Residential solar is fast approaching the gap between early adopters and the mainstream market.
Geoffrey Moore’s business classic Crossing the Chasm identifies the process of moving from early adopters — the small segment of the population that is excited about innovation and tends to overlook minor glitches as long as the product is relatively proven — to the mass market of pragmatists — who demand a fully finished product that is easy to buy, easy to use and worry-free — as the most difficult stage of a high-tech product’s adoption life cycle. This chasm between innovators and pragmatists is where countless technologies and companies have failed.
Given the growth of the residential solar market in the last decade, it is easy to forget that the industry is still in the very early stages of customer adoption. Only one state, Hawaii, has “crossed the chasm,” which is due to uniquely favorable conditions that other markets don’t possess. According to GTM Research, several states are in the early-adopter stage (defined as between 2.5 percent and 13.5 percent market penetration) of their lifecycle and will be approaching the chasm in the near future.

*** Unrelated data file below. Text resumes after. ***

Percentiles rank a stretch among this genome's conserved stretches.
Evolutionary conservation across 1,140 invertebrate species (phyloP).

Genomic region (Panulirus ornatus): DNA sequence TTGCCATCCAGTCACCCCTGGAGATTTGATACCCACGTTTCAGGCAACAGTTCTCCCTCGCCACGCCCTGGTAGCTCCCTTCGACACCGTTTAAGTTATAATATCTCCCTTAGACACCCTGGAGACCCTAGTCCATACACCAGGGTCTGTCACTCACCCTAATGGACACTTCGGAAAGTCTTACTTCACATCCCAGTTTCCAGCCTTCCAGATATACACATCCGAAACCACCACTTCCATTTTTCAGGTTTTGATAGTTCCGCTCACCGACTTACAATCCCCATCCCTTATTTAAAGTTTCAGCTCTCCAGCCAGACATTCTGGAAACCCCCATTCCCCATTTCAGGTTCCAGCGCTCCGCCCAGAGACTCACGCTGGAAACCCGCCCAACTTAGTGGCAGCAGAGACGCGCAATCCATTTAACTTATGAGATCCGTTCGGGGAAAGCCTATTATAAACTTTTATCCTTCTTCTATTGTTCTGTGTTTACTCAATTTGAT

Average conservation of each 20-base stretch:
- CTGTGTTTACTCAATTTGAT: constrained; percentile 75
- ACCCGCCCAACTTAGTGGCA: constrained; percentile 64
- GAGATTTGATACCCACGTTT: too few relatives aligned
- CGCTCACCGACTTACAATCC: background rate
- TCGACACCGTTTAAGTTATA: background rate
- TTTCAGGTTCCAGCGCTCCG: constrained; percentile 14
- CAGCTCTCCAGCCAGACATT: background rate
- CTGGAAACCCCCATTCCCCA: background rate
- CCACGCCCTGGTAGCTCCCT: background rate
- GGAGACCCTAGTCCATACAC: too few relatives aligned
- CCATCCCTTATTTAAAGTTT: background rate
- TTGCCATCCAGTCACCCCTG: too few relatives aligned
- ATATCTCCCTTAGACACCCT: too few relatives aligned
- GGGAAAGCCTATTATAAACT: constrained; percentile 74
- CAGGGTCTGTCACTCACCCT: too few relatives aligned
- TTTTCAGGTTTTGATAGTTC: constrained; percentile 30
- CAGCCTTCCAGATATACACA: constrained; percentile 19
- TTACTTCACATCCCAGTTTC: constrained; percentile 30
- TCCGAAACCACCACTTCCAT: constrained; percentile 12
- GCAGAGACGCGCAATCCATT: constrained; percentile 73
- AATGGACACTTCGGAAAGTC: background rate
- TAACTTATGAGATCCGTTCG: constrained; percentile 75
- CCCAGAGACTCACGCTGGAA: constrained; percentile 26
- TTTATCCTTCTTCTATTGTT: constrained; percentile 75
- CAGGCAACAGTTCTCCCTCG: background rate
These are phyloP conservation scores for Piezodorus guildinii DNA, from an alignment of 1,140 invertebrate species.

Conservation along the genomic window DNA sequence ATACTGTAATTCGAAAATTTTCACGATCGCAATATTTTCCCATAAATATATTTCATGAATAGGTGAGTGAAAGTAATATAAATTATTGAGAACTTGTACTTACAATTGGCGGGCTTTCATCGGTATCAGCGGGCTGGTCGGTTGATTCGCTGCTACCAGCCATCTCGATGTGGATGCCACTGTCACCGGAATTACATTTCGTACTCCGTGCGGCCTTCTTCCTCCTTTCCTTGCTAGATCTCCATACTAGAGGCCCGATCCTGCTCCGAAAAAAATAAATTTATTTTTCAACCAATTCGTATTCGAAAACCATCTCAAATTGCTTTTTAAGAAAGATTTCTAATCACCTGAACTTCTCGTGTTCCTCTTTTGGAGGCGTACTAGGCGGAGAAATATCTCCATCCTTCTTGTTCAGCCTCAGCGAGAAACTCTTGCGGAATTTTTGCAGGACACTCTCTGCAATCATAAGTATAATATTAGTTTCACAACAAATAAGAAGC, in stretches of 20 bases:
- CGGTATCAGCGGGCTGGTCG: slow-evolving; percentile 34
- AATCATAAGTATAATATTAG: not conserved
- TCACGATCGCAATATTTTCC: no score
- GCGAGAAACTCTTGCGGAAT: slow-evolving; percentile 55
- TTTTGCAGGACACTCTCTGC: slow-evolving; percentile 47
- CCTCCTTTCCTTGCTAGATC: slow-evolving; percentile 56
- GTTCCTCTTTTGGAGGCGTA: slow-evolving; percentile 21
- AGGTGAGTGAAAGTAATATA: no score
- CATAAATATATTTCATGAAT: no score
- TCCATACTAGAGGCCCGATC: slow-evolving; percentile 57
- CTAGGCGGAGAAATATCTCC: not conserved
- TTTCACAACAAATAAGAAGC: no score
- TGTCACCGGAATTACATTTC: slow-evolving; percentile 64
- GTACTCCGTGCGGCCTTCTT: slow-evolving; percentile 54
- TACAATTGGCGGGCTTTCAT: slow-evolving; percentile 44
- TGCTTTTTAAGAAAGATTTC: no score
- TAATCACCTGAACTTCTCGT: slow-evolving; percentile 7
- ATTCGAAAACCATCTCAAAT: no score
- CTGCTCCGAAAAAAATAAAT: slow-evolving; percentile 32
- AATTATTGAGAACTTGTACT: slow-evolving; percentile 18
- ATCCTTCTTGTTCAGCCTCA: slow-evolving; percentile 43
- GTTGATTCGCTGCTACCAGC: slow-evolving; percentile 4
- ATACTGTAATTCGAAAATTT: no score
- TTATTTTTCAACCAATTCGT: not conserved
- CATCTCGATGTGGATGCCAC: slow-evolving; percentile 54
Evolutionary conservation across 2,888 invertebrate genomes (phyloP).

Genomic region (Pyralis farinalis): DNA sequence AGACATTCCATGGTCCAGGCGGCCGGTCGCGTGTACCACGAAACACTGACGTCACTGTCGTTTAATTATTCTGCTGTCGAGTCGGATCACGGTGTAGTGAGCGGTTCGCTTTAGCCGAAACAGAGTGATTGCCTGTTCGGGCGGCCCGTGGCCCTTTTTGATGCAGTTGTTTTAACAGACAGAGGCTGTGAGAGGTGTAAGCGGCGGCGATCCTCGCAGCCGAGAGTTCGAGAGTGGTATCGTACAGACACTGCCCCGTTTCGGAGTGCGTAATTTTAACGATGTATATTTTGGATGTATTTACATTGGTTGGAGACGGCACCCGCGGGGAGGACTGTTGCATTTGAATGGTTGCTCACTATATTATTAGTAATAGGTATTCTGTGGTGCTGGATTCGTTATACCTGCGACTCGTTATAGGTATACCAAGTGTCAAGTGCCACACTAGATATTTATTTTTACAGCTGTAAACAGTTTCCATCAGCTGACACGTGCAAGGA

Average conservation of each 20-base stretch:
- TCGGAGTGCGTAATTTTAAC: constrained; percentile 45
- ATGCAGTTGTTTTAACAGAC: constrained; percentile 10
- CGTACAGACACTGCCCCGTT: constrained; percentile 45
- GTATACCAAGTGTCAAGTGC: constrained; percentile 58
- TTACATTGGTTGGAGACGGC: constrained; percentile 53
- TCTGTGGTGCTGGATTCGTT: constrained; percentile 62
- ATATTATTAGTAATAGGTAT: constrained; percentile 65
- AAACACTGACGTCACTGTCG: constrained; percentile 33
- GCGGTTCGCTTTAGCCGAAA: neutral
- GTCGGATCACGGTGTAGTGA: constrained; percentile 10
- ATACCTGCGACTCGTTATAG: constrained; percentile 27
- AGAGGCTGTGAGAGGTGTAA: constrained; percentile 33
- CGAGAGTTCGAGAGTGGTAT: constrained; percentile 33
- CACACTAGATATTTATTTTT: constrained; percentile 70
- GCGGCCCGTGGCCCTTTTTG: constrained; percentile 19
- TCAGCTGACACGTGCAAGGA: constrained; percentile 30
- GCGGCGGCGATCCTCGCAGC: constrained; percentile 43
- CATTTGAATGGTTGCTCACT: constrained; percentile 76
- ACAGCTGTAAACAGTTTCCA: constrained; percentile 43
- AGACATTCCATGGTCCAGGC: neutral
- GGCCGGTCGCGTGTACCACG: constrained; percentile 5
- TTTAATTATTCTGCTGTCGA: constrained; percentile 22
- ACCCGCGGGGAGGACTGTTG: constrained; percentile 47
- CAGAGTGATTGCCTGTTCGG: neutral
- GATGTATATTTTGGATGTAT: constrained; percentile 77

While the industry has continuously improved the experience for the customer — from system design, equipment efficiency and reliability, installation, and flexibility in financing — solar PV remains a complex product that is not easy to sell. As demonstrated by customer-acquisition costs still hovering around $4,000, according to GTM Research, residential solar as it is offered today is not ready for mass-market adoption.
In short, the low-hanging fruit is getting harder to come by. The next wave of residential solar customers will demand a money-saving, polished product that is easy to buy, low risk and provides assurance that they won’t be left holding the bag if their long-term investment is not performing as advertised.